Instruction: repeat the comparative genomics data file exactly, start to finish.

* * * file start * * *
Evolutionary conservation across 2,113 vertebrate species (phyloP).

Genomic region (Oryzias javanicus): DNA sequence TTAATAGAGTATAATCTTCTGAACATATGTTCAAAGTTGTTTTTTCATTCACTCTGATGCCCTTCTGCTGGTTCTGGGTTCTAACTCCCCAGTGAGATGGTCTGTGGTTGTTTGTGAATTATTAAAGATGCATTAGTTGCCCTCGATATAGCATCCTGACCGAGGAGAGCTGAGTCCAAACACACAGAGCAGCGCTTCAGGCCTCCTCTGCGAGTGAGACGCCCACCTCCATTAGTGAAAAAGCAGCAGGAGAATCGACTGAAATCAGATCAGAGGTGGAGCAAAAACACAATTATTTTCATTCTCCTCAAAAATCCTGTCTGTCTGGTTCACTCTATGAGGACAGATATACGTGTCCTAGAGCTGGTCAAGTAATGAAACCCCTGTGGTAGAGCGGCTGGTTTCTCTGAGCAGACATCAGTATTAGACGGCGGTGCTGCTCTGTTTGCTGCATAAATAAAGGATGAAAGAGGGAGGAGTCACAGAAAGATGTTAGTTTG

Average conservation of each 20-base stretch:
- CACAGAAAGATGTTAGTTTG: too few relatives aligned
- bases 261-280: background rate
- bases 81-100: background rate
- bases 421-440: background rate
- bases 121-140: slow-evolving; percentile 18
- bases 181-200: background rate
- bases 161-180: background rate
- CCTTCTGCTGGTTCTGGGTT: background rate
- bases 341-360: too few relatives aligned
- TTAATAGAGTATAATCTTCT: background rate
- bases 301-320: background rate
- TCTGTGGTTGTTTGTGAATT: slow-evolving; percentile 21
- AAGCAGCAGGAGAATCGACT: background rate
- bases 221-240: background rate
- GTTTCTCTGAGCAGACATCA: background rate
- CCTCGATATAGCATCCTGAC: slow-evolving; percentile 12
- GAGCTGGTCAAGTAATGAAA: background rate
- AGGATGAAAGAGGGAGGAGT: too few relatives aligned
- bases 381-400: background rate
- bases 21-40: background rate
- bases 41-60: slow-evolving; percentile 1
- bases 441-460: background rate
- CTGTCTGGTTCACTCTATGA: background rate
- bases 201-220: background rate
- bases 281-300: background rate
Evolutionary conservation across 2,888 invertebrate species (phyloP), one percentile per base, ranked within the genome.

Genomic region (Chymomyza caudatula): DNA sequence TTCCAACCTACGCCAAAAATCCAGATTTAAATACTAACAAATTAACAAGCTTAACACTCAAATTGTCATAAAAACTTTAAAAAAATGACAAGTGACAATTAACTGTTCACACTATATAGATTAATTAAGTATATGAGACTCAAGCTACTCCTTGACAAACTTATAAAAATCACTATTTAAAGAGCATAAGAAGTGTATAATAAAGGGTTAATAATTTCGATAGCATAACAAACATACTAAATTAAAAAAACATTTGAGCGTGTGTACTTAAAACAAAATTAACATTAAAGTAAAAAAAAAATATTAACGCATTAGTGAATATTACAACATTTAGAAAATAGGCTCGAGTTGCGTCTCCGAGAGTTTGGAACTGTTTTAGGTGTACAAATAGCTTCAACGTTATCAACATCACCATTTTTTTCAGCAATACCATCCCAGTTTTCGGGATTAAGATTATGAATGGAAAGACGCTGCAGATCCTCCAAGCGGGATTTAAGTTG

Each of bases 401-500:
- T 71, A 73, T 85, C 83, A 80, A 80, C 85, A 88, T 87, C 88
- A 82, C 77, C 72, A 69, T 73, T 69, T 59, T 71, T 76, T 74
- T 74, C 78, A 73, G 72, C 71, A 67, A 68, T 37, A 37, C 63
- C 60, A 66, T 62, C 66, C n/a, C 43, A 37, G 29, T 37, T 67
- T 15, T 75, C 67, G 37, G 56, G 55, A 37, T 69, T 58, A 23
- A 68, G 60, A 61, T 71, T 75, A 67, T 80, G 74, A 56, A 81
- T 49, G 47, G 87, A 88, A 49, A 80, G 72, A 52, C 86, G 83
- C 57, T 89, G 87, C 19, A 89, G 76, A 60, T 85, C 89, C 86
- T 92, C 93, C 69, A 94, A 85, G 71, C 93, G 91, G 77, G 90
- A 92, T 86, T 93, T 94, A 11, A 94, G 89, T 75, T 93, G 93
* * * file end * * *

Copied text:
Evolutionary conservation across 2,113 vertebrate species (phyloP).

Genomic region (Oryzias javanicus): DNA sequence TTAATAGAGTATAATCTTCTGAACATATGTTCAAAGTTGTTTTTTCATTCACTCTGATGCCCTTCTGCTGGTTCTGGGTTCTAACTCCCCAGTGAGATGGTCTGTGGTTGTTTGTGAATTATTAAAGATGCATTAGTTGCCCTCGATATAGCATCCTGACCGAGGAGAGCTGAGTCCAAACACACAGAGCAGCGCTTCAGGCCTCCTCTGCGAGTGAGACGCCCACCTCCATTAGTGAAAAAGCAGCAGGAGAATCGACTGAAATCAGATCAGAGGTGGAGCAAAAACACAATTATTTTCATTCTCCTCAAAAATCCTGTCTGTCTGGTTCACTCTATGAGGACAGATATACGTGTCCTAGAGCTGGTCAAGTAATGAAACCCCTGTGGTAGAGCGGCTGGTTTCTCTGAGCAGACATCAGTATTAGACGGCGGTGCTGCTCTGTTTGCTGCATAAATAAAGGATGAAAGAGGGAGGAGTCACAGAAAGATGTTAGTTTG

Average conservation of each 20-base stretch:
- CACAGAAAGATGTTAGTTTG: too few relatives aligned
- bases 261-280: background rate
- bases 81-100: background rate
- bases 421-440: background rate
- bases 121-140: slow-evolving; percentile 18
- bases 181-200: background rate
- bases 161-180: background rate
- CCTTCTGCTGGTTCTGGGTT: background rate
- bases 341-360: too few relatives aligned
- TTAATAGAGTATAATCTTCT: background rate
- bases 301-320: background rate
- TCTGTGGTTGTTTGTGAATT: slow-evolving; percentile 21
- AAGCAGCAGGAGAATCGACT: background rate
- bases 221-240: background rate
- GTTTCTCTGAGCAGACATCA: background rate
- CCTCGATATAGCATCCTGAC: slow-evolving; percentile 12
- GAGCTGGTCAAGTAATGAAA: background rate
- AGGATGAAAGAGGGAGGAGT: too few relatives aligned
- bases 381-400: background rate
- bases 21-40: background rate
- bases 41-60: slow-evolving; percentile 1
- bases 441-460: background rate
- CTGTCTGGTTCACTCTATGA: background rate
- bases 201-220: background rate
- bases 281-300: background rate
Evolutionary conservation across 2,888 invertebrate species (phyloP), one percentile per base, ranked within the genome.

Genomic region (Chymomyza caudatula): DNA sequence TTCCAACCTACGCCAAAAATCCAGATTTAAATACTAACAAATTAACAAGCTTAACACTCAAATTGTCATAAAAACTTTAAAAAAATGACAAGTGACAATTAACTGTTCACACTATATAGATTAATTAAGTATATGAGACTCAAGCTACTCCTTGACAAACTTATAAAAATCACTATTTAAAGAGCATAAGAAGTGTATAATAAAGGGTTAATAATTTCGATAGCATAACAAACATACTAAATTAAAAAAACATTTGAGCGTGTGTACTTAAAACAAAATTAACATTAAAGTAAAAAAAAAATATTAACGCATTAGTGAATATTACAACATTTAGAAAATAGGCTCGAGTTGCGTCTCCGAGAGTTTGGAACTGTTTTAGGTGTACAAATAGCTTCAACGTTATCAACATCACCATTTTTTTCAGCAATACCATCCCAGTTTTCGGGATTAAGATTATGAATGGAAAGACGCTGCAGATCCTCCAAGCGGGATTTAAGTTG

Each of bases 401-500:
- T 71, A 73, T 85, C 83, A 80, A 80, C 85, A 88, T 87, C 88
- A 82, C 77, C 72, A 69, T 73, T 69, T 59, T 71, T 76, T 74
- T 74, C 78, A 73, G 72, C 71, A 67, A 68, T 37, A 37, C 63
- C 60, A 66, T 62, C 66, C n/a, C 43, A 37, G 29, T 37, T 67
- T 15, T 75, C 67, G 37, G 56, G 55, A 37, T 69, T 58, A 23
- A 68, G 60, A 61, T 71, T 75, A 67, T 80, G 74, A 56, A 81
- T 49, G 47, G 87, A 88, A 49, A 80, G 72, A 52, C 86, G 83
- C 57, T 89, G 87, C 19, A 89, G 76, A 60, T 85, C 89, C 86
- T 92, C 93, C 69, A 94, A 85, G 71, C 93, G 91, G 77, G 90
- A 92, T 86, T 93, T 94, A 11, A 94, G 89, T 75, T 93, G 93